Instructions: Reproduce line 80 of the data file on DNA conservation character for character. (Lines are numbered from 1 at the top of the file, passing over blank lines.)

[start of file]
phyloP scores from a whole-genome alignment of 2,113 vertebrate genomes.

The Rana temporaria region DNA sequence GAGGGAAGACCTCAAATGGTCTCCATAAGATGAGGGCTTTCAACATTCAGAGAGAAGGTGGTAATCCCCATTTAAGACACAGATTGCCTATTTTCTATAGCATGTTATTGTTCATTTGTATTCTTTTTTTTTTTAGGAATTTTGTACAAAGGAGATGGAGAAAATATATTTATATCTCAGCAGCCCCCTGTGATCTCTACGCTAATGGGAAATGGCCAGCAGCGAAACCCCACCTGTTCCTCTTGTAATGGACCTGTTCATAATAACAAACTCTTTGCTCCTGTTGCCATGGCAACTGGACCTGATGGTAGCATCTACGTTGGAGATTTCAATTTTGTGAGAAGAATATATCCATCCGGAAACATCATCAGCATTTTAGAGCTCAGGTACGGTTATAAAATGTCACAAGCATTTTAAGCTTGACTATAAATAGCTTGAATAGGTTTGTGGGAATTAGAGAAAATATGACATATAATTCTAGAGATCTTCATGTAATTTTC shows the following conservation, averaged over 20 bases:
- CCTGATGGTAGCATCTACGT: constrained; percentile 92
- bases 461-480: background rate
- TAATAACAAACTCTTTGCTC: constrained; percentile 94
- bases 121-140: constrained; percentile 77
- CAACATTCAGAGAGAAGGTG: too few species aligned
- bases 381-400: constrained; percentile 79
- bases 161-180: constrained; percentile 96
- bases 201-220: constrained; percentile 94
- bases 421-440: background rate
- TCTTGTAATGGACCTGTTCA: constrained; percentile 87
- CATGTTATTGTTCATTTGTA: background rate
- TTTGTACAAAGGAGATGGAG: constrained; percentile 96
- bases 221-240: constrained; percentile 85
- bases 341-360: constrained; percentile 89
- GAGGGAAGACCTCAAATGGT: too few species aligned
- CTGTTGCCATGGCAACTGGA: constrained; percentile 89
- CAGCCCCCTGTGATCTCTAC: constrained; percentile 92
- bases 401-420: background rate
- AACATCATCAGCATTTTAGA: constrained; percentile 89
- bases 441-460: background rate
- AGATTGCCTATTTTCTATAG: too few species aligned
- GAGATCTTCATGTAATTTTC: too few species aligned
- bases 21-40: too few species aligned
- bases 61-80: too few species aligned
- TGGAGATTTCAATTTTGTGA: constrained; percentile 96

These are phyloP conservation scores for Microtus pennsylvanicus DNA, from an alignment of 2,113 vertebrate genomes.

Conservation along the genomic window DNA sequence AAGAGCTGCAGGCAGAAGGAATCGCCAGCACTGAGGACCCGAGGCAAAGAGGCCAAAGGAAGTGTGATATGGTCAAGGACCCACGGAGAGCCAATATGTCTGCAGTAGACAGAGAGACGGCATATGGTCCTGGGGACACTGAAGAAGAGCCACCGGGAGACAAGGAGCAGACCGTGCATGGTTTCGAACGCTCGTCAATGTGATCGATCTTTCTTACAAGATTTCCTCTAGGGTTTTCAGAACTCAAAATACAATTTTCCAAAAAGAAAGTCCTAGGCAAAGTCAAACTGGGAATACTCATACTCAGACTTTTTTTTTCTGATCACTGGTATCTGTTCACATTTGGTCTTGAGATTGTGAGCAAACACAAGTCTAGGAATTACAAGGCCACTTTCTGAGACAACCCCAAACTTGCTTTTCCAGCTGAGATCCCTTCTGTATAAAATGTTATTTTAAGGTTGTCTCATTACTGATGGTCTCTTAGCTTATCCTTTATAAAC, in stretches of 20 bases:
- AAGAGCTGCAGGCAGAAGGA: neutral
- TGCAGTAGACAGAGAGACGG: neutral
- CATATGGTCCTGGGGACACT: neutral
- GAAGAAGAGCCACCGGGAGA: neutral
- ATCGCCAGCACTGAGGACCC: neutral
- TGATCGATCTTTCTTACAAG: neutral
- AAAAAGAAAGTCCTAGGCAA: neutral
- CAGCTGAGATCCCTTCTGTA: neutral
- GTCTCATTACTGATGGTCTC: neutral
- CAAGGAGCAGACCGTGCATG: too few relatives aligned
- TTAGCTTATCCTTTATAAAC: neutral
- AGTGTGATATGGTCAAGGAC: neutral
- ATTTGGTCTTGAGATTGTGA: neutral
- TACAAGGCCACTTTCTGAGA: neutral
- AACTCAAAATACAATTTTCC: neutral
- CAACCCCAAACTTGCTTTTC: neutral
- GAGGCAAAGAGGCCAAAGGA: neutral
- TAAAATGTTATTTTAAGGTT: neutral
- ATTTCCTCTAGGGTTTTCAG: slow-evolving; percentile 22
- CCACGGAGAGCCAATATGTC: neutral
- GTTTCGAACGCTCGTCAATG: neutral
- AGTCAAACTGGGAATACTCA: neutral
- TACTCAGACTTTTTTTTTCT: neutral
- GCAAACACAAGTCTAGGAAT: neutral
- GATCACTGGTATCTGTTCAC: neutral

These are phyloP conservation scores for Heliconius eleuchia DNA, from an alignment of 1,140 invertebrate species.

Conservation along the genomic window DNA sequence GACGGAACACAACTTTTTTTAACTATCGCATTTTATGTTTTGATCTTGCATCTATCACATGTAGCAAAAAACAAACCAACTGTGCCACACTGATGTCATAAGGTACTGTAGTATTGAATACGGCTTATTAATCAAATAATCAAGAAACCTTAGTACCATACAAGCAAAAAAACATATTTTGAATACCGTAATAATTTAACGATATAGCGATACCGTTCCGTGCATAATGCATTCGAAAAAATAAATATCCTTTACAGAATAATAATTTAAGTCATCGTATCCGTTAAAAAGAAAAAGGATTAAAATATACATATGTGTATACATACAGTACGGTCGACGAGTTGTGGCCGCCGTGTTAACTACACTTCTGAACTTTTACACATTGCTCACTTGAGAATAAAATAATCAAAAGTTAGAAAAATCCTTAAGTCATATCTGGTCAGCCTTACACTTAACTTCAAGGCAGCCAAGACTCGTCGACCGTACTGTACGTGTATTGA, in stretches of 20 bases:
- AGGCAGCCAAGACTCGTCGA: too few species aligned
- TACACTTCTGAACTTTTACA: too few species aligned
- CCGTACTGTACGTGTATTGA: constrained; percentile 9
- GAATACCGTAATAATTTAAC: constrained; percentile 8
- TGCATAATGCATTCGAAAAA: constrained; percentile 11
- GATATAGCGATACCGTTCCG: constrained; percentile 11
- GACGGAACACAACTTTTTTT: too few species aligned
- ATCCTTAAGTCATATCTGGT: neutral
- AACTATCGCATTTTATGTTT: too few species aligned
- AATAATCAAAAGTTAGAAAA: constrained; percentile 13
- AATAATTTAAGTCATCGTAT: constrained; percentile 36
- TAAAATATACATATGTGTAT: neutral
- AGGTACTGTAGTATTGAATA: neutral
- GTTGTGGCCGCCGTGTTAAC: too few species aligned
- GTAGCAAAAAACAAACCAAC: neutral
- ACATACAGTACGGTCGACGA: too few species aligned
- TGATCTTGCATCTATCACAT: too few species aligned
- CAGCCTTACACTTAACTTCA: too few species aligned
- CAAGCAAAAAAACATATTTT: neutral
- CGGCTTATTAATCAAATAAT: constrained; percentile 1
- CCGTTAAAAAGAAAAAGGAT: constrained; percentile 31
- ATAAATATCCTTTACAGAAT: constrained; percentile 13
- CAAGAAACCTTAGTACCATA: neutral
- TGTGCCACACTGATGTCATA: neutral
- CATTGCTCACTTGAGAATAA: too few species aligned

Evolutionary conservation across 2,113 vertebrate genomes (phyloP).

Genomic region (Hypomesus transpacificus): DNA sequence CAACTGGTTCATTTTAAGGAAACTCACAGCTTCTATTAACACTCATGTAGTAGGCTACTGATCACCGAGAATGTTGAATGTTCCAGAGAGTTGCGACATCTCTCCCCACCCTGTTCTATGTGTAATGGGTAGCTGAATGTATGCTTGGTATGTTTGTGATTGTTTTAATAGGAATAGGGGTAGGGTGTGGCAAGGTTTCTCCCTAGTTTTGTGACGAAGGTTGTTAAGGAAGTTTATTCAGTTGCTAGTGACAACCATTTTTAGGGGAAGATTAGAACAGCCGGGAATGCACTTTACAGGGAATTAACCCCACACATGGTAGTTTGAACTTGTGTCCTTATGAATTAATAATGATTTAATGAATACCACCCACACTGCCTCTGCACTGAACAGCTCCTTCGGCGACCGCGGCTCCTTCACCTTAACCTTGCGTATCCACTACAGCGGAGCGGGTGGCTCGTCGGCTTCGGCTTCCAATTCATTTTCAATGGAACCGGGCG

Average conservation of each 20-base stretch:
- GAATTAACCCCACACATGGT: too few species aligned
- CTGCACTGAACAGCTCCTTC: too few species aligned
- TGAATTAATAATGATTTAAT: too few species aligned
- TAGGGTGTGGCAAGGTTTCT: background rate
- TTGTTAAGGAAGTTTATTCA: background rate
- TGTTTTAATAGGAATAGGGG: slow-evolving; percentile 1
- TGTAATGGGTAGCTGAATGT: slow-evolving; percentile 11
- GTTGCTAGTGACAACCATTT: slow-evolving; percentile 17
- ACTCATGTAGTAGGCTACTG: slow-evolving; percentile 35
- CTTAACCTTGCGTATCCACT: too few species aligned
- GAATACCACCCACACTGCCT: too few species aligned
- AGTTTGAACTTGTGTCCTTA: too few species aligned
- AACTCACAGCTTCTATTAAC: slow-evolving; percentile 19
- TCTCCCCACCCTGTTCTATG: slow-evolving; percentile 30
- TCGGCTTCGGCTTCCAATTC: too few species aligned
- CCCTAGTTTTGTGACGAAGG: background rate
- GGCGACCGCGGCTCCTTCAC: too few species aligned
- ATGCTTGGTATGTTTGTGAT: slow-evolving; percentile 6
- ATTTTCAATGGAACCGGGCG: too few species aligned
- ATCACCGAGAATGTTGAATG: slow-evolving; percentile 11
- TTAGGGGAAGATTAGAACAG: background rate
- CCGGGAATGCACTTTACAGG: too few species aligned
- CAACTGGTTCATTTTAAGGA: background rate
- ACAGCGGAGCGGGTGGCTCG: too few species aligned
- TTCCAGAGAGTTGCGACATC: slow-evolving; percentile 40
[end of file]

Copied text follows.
- TGTGCCACACTGATGTCATA: neutral